Subwoofer and bare floor

I have discovered that I get better bass from my speakers (hybrid electrostats with integrated subwoofers) if I put a folded up towel under the down-firing base drivers. I have them on bare floors, normally.

Does anyone have an explanation for this? Is it common for subwoofers to work better on carpeting than bare floors?

In case anyone is wondering, I discovered this while moving the speakers around to try different placements: I put them on towels to slide them around. Usually I take the towels out before playing them, but this time I forgot. The difference in sound is really striking.
Depends on the woofer and the type of floor. I use Auralex Gramma (or SubDude) between my sub and the wood floor. It reduces the floor resonances.

Auralex Gramma? What is this and can u send us a link?
is it softing the bass and making it more defined? you still have the speakers spiked? Or is it coupling the speaker tot he floor where you are feeling more vibration.
Each speaker has two 10" bass drivers in the same enclosure, one driving down, the other driving forward. Each has it's own internal amp.

The two drivers clearly must interact with one another, and on the bare floor it seems the forward-driver doesn't produce much sound. With towels underneath the bottom-firing units, there is a lot more sound coming from the forward-firing units. I wouldn't say the bass is softer, or more defined, it is not as subtle as that; I would say rather its more an issue of there being more bass or much less bass. I do care about quality, but right now I'm facing a much larger order of difference: if I can't even hear the bass note it's hard to tell how well-defined it is ;-)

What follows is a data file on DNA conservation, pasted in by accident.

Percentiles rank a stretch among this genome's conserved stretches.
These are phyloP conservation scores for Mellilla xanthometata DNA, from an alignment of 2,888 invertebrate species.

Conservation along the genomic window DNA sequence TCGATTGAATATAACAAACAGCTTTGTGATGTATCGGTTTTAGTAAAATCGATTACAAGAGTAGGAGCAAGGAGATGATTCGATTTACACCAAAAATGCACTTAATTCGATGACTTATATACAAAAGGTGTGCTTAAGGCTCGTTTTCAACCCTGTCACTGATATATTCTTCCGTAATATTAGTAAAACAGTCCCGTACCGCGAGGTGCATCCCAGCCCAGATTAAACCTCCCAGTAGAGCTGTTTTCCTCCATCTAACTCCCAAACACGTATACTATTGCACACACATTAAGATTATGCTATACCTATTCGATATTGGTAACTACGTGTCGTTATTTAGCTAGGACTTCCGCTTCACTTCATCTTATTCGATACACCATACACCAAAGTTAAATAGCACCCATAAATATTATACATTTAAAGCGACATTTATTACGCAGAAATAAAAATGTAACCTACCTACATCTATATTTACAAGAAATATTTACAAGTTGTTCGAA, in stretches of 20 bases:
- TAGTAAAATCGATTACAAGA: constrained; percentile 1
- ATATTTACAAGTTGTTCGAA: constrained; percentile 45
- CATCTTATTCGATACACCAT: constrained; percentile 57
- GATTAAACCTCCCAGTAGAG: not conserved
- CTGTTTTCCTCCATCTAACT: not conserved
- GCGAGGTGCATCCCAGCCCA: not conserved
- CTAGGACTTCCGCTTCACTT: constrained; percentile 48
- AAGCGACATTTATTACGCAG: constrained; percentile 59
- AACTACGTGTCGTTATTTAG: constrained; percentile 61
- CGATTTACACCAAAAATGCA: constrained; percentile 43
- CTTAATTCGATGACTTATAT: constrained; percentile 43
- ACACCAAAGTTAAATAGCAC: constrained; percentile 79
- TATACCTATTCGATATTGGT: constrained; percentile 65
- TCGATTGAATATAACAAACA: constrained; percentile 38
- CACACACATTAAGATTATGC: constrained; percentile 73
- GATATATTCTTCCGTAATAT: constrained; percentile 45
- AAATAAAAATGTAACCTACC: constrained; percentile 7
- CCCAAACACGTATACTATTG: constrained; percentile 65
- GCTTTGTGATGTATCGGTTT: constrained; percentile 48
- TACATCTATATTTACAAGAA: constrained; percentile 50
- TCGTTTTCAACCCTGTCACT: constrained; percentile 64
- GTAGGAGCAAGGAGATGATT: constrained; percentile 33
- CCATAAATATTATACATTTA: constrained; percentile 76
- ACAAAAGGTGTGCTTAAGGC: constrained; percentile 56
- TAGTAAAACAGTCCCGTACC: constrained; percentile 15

Anyway, thanks for comments!

You could google Auralex or Gramma or SubDude.
You could search at or or
You could read my review at

Kal: thanks for your response, I did indeed google Auralex, thanks for reference. I wish my problem were as simple as a resonance, which would manifest itself, perhaps, as a booming or suckout in certain frequency bands. My problem is more across-the-board, covering a broad swath of bass frequencies. This is a hybrid speaker design where the electrostat panels really depends on support from the woofer/bass subsystem, which it is not getting unless I put the towels underneath.

Note that I have been talking to the manufacturer of the speakers and I believe my issue is... unique and not something pervasive. But we don't know what is going on, it's apparently very odd behavior, and any ideas anyone might have would be greatly appreciated. One theory is that the two bass drivers in each cabinet have been internally wired out-of-phase, but given extensive factory quality assurance, this is seems highly unlikely.
You can test for a polarity error with a bassy mono source by trying it with normal wiring and with one speaker reversed. The correct polarity will give a summation rather than a cancellation of the bass.

Floor resonances are usually wide-band since the surface consists of many planks with different characteristics loosely coupled to each other.

I cannot think of how the towel is having an effect unless it is damping higher frequencies that should not be coming out of the woofer.